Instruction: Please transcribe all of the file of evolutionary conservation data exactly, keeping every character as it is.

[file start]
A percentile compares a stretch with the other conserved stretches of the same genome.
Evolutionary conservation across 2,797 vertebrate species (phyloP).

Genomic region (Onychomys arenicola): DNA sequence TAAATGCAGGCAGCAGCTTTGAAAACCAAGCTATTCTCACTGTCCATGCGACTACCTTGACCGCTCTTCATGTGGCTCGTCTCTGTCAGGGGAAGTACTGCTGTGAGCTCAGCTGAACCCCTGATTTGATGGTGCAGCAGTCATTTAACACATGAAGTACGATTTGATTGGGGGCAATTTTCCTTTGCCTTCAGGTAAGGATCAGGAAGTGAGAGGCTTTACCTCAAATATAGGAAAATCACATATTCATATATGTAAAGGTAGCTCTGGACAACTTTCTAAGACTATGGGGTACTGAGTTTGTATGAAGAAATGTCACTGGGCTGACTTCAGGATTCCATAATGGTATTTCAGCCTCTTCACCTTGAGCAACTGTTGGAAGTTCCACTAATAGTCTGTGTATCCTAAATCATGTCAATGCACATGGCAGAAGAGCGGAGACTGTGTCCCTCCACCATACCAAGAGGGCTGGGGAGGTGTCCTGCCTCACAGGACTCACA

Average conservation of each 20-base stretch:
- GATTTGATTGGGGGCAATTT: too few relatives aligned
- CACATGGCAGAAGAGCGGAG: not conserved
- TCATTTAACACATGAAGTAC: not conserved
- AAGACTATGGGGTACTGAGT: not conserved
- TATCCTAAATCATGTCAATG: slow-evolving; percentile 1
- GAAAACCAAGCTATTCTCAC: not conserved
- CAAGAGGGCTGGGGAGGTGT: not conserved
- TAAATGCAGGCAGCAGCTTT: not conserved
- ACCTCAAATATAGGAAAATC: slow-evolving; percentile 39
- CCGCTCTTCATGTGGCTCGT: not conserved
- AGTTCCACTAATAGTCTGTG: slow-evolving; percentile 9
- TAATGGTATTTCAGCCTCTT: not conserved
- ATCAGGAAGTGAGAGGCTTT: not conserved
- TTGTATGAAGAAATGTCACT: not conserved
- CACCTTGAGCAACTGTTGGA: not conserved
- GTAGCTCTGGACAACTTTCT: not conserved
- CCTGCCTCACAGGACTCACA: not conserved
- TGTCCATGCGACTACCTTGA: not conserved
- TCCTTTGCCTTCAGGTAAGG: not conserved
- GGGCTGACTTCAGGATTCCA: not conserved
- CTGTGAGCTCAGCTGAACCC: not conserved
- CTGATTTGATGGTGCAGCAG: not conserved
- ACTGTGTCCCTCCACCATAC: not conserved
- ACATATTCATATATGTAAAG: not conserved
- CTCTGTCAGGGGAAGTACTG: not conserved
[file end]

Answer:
A percentile compares a stretch with the other conserved stretches of the same genome.
Evolutionary conservation across 2,797 vertebrate species (phyloP).

Genomic region (Onychomys arenicola): DNA sequence TAAATGCAGGCAGCAGCTTTGAAAACCAAGCTATTCTCACTGTCCATGCGACTACCTTGACCGCTCTTCATGTGGCTCGTCTCTGTCAGGGGAAGTACTGCTGTGAGCTCAGCTGAACCCCTGATTTGATGGTGCAGCAGTCATTTAACACATGAAGTACGATTTGATTGGGGGCAATTTTCCTTTGCCTTCAGGTAAGGATCAGGAAGTGAGAGGCTTTACCTCAAATATAGGAAAATCACATATTCATATATGTAAAGGTAGCTCTGGACAACTTTCTAAGACTATGGGGTACTGAGTTTGTATGAAGAAATGTCACTGGGCTGACTTCAGGATTCCATAATGGTATTTCAGCCTCTTCACCTTGAGCAACTGTTGGAAGTTCCACTAATAGTCTGTGTATCCTAAATCATGTCAATGCACATGGCAGAAGAGCGGAGACTGTGTCCCTCCACCATACCAAGAGGGCTGGGGAGGTGTCCTGCCTCACAGGACTCACA

Average conservation of each 20-base stretch:
- GATTTGATTGGGGGCAATTT: too few relatives aligned
- CACATGGCAGAAGAGCGGAG: not conserved
- TCATTTAACACATGAAGTAC: not conserved
- AAGACTATGGGGTACTGAGT: not conserved
- TATCCTAAATCATGTCAATG: slow-evolving; percentile 1
- GAAAACCAAGCTATTCTCAC: not conserved
- CAAGAGGGCTGGGGAGGTGT: not conserved
- TAAATGCAGGCAGCAGCTTT: not conserved
- ACCTCAAATATAGGAAAATC: slow-evolving; percentile 39
- CCGCTCTTCATGTGGCTCGT: not conserved
- AGTTCCACTAATAGTCTGTG: slow-evolving; percentile 9
- TAATGGTATTTCAGCCTCTT: not conserved
- ATCAGGAAGTGAGAGGCTTT: not conserved
- TTGTATGAAGAAATGTCACT: not conserved
- CACCTTGAGCAACTGTTGGA: not conserved
- GTAGCTCTGGACAACTTTCT: not conserved
- CCTGCCTCACAGGACTCACA: not conserved
- TGTCCATGCGACTACCTTGA: not conserved
- TCCTTTGCCTTCAGGTAAGG: not conserved
- GGGCTGACTTCAGGATTCCA: not conserved
- CTGTGAGCTCAGCTGAACCC: not conserved
- CTGATTTGATGGTGCAGCAG: not conserved
- ACTGTGTCCCTCCACCATAC: not conserved
- ACATATTCATATATGTAAAG: not conserved
- CTCTGTCAGGGGAAGTACTG: not conserved